Creality’s Ender 3 is one of the most popular 3D printers around, and the Sermoon V1 Pro represents a slight departure for the company. That’s because it’s one of the first enclosed models it has released, a printer that’s ready to go out of the box and supports printing using ABS as well as PLA filaments.
Typically, 3D printers aren’t very user friendly and have a steep learning curve. Some people expect them to be a 3D version of their inkjet printer, but the reality is very different. 3D printers aimed at consumers usually print in a single colour and need assembling and adjusting before they can print anything.
The Sermoon V1 Pro might have an odd name, but it’s one of the most user friendly 3D printers you can buy. It has a touchscreen, a built-in camera and can pause printing if someone opens the door.
This makes it ideal if you’re buying it for your kids to enjoy, or even as a first 3D printer for anyone who doesn’t want the hassle of assembly.
Features & design
175 x 175 x 165mm build volume
400 x 380 x 430mm machine dimensions
250°C max nozzle temperature
80°C max bed temperature
The Sermoon is about the size of a small laser printer, and doesn’t require a huge amount of space. Just remember that the spool of filament hangs on a fold-out arm on the outside of the printer, which adds another 120mm to the width.
The maximum print size is considerably smaller: models can be up to 175 x 175 x 165mm (WDH). That’s a lot less than the similarly priced Creality Ender 3 S1, which has a 220 x 220 x 270mm build volume.
When you unpack the Sermoon, the quick-start guide shows all the foam packing pieces that need removing from the inside of the printer, and all the cable ties that have to be cut off.
Once that’s done and you’ve checked the voltage switch is set correctly for your country, you can use the included snips to cut the end of the also-included spool of white PLA to a point, then feed it through the hole on the side of the printer.
When you first power it on, the Sermoon V1 Pro’s screen also guides you through loading the filament which is a simple job of pushing it through the tube until it reaches the extruder.
This has dual gears, a more reliable setup than single-gear extruders and, because it’s mounted directly on the print head as opposed to somewhere on the frame of the printer (a so-called Bowden setup), it’s direct drive.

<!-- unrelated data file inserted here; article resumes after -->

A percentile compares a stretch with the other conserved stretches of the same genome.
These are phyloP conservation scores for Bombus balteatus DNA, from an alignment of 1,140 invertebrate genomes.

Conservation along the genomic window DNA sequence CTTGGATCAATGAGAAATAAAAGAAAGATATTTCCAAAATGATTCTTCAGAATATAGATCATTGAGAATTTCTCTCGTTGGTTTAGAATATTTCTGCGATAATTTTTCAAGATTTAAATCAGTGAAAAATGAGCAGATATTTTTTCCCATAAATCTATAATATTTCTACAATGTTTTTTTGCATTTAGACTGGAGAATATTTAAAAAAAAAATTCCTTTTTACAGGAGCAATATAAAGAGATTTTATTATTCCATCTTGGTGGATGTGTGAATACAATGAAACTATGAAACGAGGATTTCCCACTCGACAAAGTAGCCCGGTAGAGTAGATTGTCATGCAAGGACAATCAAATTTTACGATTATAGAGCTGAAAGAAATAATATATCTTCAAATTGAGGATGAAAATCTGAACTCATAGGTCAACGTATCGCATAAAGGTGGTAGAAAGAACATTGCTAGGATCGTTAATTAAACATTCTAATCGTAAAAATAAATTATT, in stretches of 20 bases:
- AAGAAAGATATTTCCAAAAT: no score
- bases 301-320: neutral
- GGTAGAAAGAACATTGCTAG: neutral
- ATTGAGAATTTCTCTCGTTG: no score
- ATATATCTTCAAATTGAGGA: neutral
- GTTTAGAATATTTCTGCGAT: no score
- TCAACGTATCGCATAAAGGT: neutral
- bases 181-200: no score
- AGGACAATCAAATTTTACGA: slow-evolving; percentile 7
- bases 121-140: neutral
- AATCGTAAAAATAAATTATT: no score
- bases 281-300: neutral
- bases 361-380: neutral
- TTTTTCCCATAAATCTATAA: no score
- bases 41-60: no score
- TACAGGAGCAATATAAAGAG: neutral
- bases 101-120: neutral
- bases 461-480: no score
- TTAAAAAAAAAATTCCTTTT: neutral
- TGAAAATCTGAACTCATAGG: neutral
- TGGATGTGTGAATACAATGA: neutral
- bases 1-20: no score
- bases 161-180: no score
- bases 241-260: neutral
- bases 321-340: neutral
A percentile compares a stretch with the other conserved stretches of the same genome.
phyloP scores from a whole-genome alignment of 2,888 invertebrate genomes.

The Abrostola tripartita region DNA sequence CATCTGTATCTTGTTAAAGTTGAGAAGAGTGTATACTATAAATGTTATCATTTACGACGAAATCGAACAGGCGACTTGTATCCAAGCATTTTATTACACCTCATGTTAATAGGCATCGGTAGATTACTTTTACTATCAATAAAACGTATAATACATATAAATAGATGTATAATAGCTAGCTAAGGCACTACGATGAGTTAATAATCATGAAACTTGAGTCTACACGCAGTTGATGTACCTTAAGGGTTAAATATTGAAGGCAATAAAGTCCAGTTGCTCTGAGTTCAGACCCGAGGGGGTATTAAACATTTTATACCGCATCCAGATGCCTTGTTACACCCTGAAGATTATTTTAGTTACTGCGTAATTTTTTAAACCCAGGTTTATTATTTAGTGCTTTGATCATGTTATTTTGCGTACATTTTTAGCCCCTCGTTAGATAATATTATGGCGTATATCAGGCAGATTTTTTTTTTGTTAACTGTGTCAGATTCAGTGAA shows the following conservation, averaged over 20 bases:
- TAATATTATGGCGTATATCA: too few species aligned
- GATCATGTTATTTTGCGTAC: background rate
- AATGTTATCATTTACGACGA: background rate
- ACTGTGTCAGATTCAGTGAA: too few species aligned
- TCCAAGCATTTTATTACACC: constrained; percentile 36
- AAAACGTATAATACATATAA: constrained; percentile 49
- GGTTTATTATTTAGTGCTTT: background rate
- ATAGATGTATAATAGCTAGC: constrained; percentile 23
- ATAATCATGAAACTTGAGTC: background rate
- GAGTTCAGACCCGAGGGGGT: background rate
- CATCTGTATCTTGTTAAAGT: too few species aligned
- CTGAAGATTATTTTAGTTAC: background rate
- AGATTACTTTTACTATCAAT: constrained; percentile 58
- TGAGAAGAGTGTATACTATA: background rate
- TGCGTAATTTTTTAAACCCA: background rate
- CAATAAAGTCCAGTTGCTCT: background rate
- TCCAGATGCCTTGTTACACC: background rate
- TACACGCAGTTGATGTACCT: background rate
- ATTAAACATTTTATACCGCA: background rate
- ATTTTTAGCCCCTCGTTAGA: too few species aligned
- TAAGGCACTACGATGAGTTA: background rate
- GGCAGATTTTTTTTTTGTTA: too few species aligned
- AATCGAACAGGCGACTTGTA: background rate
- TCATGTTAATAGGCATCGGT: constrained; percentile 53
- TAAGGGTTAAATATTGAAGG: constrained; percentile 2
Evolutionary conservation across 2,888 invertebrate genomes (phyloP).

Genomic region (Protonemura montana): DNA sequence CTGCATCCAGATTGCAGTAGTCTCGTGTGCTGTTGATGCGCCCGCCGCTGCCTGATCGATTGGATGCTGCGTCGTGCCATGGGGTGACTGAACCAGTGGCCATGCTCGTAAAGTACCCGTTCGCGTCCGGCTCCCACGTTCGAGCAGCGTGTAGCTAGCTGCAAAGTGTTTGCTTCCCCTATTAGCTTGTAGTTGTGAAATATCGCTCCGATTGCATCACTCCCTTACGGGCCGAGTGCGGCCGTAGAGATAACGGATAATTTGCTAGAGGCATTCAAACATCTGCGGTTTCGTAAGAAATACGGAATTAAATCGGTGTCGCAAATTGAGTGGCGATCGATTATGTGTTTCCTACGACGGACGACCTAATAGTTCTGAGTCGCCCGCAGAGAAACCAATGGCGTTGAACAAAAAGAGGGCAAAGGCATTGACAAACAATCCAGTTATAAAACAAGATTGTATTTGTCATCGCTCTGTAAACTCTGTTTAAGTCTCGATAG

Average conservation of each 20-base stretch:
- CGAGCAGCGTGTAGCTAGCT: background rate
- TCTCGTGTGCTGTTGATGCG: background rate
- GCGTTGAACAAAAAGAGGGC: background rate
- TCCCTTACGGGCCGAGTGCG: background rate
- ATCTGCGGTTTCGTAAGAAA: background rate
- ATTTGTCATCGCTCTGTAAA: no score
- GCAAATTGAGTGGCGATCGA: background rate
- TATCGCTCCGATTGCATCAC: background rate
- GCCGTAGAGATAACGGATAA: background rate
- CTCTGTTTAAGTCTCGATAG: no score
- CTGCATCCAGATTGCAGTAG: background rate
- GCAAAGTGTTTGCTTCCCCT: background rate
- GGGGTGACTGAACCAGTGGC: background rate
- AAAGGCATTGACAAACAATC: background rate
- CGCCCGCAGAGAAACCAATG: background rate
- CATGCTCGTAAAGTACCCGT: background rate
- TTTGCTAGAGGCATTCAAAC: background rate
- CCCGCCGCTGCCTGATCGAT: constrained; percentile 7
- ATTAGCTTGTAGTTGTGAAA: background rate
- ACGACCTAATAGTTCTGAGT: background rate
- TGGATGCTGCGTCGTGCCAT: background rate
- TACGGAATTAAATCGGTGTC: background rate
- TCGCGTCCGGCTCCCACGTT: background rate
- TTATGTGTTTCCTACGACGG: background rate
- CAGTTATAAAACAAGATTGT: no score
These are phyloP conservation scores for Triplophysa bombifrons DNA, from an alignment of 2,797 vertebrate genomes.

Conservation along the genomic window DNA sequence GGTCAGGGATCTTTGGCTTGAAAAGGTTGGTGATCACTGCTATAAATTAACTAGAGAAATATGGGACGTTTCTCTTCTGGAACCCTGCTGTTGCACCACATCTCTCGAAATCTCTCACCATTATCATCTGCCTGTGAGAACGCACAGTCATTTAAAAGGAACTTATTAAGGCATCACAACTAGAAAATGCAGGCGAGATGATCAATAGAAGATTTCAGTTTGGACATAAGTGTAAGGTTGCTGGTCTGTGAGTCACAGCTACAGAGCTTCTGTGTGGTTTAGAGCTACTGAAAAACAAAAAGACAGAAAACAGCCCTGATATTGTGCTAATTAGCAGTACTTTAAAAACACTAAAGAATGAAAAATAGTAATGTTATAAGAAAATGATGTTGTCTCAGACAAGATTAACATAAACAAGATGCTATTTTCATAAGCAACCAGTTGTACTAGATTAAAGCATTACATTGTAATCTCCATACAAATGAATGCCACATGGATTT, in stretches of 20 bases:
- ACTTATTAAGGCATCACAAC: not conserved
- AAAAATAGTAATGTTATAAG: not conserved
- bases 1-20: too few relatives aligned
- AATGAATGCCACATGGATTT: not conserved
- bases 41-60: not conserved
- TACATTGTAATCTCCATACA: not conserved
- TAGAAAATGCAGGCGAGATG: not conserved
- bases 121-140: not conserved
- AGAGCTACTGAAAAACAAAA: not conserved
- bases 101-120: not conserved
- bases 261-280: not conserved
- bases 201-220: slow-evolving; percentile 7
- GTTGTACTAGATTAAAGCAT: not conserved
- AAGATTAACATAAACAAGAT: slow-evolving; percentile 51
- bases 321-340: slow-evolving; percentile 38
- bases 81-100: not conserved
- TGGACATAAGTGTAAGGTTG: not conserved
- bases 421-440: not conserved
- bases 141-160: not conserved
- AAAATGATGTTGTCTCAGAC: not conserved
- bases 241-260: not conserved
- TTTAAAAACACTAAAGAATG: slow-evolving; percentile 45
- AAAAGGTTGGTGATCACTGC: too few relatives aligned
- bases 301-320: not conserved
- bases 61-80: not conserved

Direct drive is beneficial if you want faster, more accurate printing, but in practice it doesn’t really matter which type your printer has.. each has pros and cons.
What’s important here is that the Sermoon V1 Pro is designed with ease of use as the top priority. Creality says the printer is “levelling free”, which is what beginners need, as levelling (or, more accurately, tramming) is a huge pain point.
Unless the print bed is perfectly level and the correct distance from the nozzle – the part the filament extrudes from – then prints will fail.
If you know about 3D printers you might think this is “automatic levelling”, but that’s not the case. What it means is that Creality has levelled the bed at the factory so – theoretically – the user can hit print and never worry about levelling.
In my experience, that isn’t true. Although some prints, particularly those with a fairly large footprint, would complete successfully, those that involve lots of small parts in contact with the print bed would fail as some pieces came unstuck before the model had finished printing.
Fortunately, it is fairly quick to use what I am calling the “assisted levelling” process. On the touchscreen, in the settings menu you’ll find an “Auto levelling” option. Armed with a small piece of paper, you need only to move it back and forth under the nozzle in five different positions, and use the up/down controls on the screen to fine-tune the height of the bed until you feel slight resistance when moving the paper.
It takes a few minutes, but solved all the problems I was having with prints failing to adhere to the bed. That bed is a plastic ‘tray’ that has a heated magnetic surface on which is a removable, flexible, textured sheet.